Internet Privacy: A Talker & a Doer

Internet Privacy: A Talker & a Doer
Internet Privacy: A Talker & a Doer

In today’s internet age, with the closing gap between the digital and physical worlds, it is very essential to safeguard our digital identities in order to protect our physical identities.

It requires us to be more proactive and take our security and privacy into our own hands instead of merely relying on others to solve this problem for us.

While the large technology companies are constantly changing their privacy settings and terms and conditions to make the best out of their business with the data they collect, while playing within the guidelines set by the law, most of us might not be comfortable with the personal data that these companies collect and share, despite giving our consent when we blindly accepted the terms and conditions.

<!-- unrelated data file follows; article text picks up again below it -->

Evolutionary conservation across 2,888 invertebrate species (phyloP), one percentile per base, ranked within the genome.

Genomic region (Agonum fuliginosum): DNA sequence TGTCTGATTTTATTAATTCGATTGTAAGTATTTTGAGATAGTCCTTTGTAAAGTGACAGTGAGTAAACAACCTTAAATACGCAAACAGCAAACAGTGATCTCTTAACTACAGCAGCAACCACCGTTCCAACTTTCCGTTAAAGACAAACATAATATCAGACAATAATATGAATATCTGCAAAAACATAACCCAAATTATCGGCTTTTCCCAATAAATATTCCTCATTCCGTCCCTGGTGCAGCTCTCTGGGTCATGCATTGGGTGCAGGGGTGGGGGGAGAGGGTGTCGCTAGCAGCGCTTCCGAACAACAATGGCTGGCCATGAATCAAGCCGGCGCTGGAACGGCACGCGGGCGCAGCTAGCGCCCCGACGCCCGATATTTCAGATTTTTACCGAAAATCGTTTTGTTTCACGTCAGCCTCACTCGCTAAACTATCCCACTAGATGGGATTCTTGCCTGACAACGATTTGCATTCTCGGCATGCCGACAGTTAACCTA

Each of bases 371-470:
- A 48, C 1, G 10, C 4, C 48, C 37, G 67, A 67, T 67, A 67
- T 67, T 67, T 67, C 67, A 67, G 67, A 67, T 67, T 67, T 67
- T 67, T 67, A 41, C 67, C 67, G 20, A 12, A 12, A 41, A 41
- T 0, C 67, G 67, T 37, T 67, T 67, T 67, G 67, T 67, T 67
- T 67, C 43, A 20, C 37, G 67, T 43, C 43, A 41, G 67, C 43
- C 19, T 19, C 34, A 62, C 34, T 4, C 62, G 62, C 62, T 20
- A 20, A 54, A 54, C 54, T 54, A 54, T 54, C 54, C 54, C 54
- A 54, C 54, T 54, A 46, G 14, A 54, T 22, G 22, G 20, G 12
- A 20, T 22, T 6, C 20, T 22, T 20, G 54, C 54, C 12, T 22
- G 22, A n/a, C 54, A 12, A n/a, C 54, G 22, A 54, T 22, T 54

Just like how we protect our physical privacy by setting up gates, walls or fences in our houses, the need of the hour is to not just talk about the digital privacy policies and its implications, rather take our online privacy into our own hands by only granting specific information that we feel comfortable sharing with the applications we use.

Internet Privacy

According to Wikipedia, Internet privacy is a subset of data privacy that involves the right or mandate of personal privacy concerning the storing, repurposing, provision to third parties, and displaying of information pertaining to oneself via the Internet. Privacy can entail preserving both the Personally Identifiable Information (PII), data that can be used to uniquely identify the individual, like their age, physical address, GPS tracking data, etc., as well as Non-Personally Identifiable Information (non-PII), data such as the person’s behaviour on a website. Thus, we need to ensure correct internet privacy practices to safeguard our digital identities.